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Crawfish boil gift helps coalition combat homelessness

 

From left, Golden Triangle Regional Homeless Coalition board president Martha Kirkley and board members Shannon Shaw and Melissa Cooper discuss plans June 9 at St. Paul's Episcopal Church for a $1,887 donation from the Northside Charity Boil. The neighborhood crawfish boil was organized by Colin and Desiree Krieger of Columbus.

From left, Golden Triangle Regional Homeless Coalition board president Martha Kirkley and board members Shannon Shaw and Melissa Cooper discuss plans June 9 at St. Paul's Episcopal Church for a $1,887 donation from the Northside Charity Boil. The neighborhood crawfish boil was organized by Colin and Desiree Krieger of Columbus. Photo by: Deanna Robinson/Dispatch Staff

 

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Colin Krieger

Colin Krieger

 

 

Jan Swoope

 

 

A recent donation to the Golden Triangle Regional Homeless Coalition will go straight to work locally, helping end the cycle of homelessness. GTRHC board members last week accepted a $1,887 contribution raised at the fourth annual Northside Charity Boil hosted by Colin and Desiree Krieger on Columbus' Eighth Street North Memorial Day weekend.  

 

"I sincerely hope that it brings some attention to what (the Coalition) needs," said Colin Krieger. "I really think they deserve to get that much every month from something." 

 

"People were very generous," said a grateful Martha Kirkley, GTRHC board president. "Their money is going directly to help people in their most desperate need in our own community."  

 

 

 

The mission 

 

Founded in 2014 by St. Paul's Episcopal Church and the Episcopal Church of the Good Shepherd, both in Columbus, the Coalition helps qualified participants in the Golden Triangle find affordable housing, work toward necessary education and achieve an adequate occupation to support themselves and their families.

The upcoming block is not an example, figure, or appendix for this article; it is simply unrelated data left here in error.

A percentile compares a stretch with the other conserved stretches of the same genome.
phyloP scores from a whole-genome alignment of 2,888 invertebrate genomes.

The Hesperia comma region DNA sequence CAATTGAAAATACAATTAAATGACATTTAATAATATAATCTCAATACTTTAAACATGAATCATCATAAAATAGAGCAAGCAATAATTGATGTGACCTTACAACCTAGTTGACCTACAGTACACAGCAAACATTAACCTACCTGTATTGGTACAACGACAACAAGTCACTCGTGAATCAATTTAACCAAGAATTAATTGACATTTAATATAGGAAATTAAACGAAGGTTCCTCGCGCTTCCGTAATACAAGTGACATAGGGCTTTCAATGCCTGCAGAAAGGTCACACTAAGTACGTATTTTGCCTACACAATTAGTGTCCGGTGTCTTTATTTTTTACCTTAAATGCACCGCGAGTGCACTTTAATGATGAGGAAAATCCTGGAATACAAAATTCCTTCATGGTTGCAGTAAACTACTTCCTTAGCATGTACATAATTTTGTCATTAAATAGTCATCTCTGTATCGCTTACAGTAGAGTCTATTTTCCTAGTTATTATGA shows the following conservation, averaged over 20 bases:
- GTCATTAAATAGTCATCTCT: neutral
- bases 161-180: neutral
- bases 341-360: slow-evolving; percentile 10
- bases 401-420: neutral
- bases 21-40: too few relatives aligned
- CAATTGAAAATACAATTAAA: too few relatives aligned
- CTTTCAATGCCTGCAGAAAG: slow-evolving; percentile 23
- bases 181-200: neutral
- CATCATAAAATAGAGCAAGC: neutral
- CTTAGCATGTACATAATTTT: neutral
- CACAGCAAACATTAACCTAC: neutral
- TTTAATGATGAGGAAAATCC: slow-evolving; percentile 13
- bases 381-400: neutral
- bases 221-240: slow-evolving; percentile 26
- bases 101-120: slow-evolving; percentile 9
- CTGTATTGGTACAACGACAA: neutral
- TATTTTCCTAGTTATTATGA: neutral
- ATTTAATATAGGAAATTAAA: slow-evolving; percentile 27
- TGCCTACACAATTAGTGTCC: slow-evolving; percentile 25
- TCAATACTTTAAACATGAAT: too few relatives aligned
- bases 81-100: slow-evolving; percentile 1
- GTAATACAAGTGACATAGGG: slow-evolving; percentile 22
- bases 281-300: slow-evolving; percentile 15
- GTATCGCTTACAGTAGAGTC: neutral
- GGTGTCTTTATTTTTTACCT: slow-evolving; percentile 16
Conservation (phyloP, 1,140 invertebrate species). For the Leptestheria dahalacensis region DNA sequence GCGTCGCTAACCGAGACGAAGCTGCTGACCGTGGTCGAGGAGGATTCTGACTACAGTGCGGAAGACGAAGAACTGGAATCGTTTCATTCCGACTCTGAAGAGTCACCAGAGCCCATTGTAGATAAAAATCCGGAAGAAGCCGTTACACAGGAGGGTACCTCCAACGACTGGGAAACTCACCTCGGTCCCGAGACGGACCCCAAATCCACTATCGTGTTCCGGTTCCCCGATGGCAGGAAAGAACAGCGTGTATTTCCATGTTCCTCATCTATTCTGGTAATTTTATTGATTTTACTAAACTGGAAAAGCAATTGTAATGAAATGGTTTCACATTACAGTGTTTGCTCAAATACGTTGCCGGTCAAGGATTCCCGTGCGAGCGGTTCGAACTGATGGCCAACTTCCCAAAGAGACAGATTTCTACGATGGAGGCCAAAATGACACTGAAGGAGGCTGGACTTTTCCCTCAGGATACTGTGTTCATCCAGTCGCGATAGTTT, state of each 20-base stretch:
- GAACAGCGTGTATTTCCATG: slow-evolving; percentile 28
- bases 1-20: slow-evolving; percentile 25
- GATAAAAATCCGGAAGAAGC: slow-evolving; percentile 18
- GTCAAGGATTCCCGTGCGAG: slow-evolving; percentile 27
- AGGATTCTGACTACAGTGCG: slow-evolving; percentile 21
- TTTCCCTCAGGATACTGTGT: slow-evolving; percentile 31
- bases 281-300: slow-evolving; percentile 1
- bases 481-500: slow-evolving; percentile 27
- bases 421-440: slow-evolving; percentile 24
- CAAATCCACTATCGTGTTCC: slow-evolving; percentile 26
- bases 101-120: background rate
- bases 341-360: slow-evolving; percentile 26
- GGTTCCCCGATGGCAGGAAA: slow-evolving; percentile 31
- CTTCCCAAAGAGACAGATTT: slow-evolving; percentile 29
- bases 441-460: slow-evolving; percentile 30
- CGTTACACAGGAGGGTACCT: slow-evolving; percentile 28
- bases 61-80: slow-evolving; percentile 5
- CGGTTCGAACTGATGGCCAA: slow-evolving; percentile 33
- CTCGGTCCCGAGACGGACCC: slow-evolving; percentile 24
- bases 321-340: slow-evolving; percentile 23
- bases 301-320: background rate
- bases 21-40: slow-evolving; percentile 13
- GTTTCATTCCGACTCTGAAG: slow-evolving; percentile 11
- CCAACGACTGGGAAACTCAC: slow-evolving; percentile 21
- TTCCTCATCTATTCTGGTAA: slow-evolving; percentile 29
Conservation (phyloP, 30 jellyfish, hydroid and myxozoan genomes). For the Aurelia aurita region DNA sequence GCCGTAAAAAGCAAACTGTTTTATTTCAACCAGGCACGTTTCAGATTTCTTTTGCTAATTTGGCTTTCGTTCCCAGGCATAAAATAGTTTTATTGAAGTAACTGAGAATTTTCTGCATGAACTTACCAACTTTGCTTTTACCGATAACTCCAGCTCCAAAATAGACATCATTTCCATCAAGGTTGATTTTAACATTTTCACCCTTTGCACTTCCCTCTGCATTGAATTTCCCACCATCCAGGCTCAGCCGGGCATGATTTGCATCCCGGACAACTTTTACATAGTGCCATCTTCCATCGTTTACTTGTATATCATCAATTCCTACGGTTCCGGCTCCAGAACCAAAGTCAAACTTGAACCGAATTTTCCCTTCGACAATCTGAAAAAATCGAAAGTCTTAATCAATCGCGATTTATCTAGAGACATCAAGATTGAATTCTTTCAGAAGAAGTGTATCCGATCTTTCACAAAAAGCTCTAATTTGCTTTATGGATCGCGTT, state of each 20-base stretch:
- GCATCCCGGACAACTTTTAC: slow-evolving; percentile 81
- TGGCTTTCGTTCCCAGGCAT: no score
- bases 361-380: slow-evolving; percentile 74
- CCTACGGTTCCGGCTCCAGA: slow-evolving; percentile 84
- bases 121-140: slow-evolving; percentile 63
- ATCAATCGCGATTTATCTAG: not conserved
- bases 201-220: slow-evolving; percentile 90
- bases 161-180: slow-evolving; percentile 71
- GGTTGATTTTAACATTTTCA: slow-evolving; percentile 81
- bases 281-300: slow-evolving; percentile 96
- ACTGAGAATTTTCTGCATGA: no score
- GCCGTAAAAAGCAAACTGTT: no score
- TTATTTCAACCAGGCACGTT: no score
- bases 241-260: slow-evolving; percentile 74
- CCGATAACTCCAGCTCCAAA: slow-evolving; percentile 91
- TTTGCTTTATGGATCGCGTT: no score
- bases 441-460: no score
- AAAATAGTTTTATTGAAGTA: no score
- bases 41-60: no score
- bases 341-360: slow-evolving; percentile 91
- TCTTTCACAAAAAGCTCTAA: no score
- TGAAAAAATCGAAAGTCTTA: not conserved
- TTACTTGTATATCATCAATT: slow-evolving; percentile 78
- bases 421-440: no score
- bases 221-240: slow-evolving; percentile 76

"We want to end the intrinsic problem of homelessness, to find a lasting solution so they're out of that cycle when they leave us," said Kirkley.  

 

It's difficult for individuals or families to create a stable life without a stable environment, the Coalition contends. To that end, the ministry has been providing temporary housing in three apartments. It also assists with shorter term emergency shelter in motels through Helping Hands. 

 

Potential participants are referred through Nancy Guerry at Helping Hands and Glenda Buckhalter with Community Outreach Center. Those who qualify can be placed in an apartment for 120 days, rent and utilities free. Emphasis is placed on families with young ones. Children are often the most victimized in a homeless situation, Kirkley said. All accepted are required to work closely with volunteer case managers. A plan of action is formulated to help participants move forward in that four-month period.  

 

"Our immediate needs are paying rent and utilities every month," Kirkley said. "There are also expenses that our clients need, such as tuition for a GED program, or the fee for the manufacturing program at East Mississippi Community College, car repairs or testing to further themselves."  

 

 

 

Expansion plans 

 

Part of the Northside crawfish boil donation will go toward those monthly costs, but part will go into a savings account to eventually purchase property and build the Coalition's own apartments.  

 

"We'd like to start with five apartments, because it takes a lot of support and case management for our clients, and there are only so many of us," explained Kirkley. The group hopes to acquire a property and build for approximately $65,000, the board president said. 

 

Support from donors and events like the Northside crawfish boil is crucial to the mission, she continued. The Kriegers have hosted other neighborhood block parties that benefited good causes before: They are pleased this one grew into a music and food fest that generated the substantial gift.  

 

"The party just ended up getting bigger," said Krieger, crediting sponsors and numerous musicians who performed, as well as Scott Allen of A&M Audio and the efforts of SLAM (Supporting Local Artists and Musicians). 

 

"It all started because I wanted the Northside neighborhood to get together," Krieger said. "I came from New Orleans, and it's a big deal -- neighborhoods need to know each other."  

 

Every donated dollar is appreciated and used for its intended purpose, Kirkley said. "It's going to help these people get back on their feet." 

 

Learn more about the Coalition, or make a tax-deductible contribution online, at gtrhomelesscoalition.org. For more information, contact Kirkley at 662-574-0066.

 

Jan Swoope is the Lifestyles Editor for The Commercial Dispatch.

 

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